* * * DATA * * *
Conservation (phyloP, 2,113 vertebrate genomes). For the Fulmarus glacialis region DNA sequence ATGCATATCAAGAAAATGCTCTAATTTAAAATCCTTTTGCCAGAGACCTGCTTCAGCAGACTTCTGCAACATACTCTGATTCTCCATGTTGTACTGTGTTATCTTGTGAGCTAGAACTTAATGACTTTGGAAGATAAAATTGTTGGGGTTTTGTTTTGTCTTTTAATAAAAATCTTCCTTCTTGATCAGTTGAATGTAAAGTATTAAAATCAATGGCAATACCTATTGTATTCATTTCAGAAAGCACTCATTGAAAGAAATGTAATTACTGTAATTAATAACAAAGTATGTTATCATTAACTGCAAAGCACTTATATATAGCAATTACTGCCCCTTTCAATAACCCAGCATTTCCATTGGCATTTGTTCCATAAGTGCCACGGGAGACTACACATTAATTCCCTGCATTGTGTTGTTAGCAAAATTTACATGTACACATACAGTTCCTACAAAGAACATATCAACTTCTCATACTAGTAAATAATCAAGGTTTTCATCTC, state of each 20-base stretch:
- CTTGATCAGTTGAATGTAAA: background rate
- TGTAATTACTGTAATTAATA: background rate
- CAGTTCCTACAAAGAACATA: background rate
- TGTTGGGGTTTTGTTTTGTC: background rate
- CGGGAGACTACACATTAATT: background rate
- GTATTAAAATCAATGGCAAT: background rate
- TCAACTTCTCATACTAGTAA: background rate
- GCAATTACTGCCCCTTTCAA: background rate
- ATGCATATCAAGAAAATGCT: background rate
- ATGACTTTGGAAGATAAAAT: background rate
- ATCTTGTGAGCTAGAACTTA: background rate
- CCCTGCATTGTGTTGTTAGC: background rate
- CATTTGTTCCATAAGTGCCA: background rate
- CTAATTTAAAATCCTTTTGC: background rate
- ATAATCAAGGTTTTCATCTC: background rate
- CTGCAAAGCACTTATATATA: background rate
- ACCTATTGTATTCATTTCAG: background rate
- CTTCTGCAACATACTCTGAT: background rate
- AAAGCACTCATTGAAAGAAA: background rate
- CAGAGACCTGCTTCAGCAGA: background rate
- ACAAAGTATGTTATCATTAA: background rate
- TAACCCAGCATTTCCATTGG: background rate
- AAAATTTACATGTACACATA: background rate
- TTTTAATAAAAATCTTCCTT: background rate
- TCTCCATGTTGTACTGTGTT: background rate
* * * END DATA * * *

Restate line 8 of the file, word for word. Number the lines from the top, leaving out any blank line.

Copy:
- TCAACTTCTCATACTAGTAA: background rate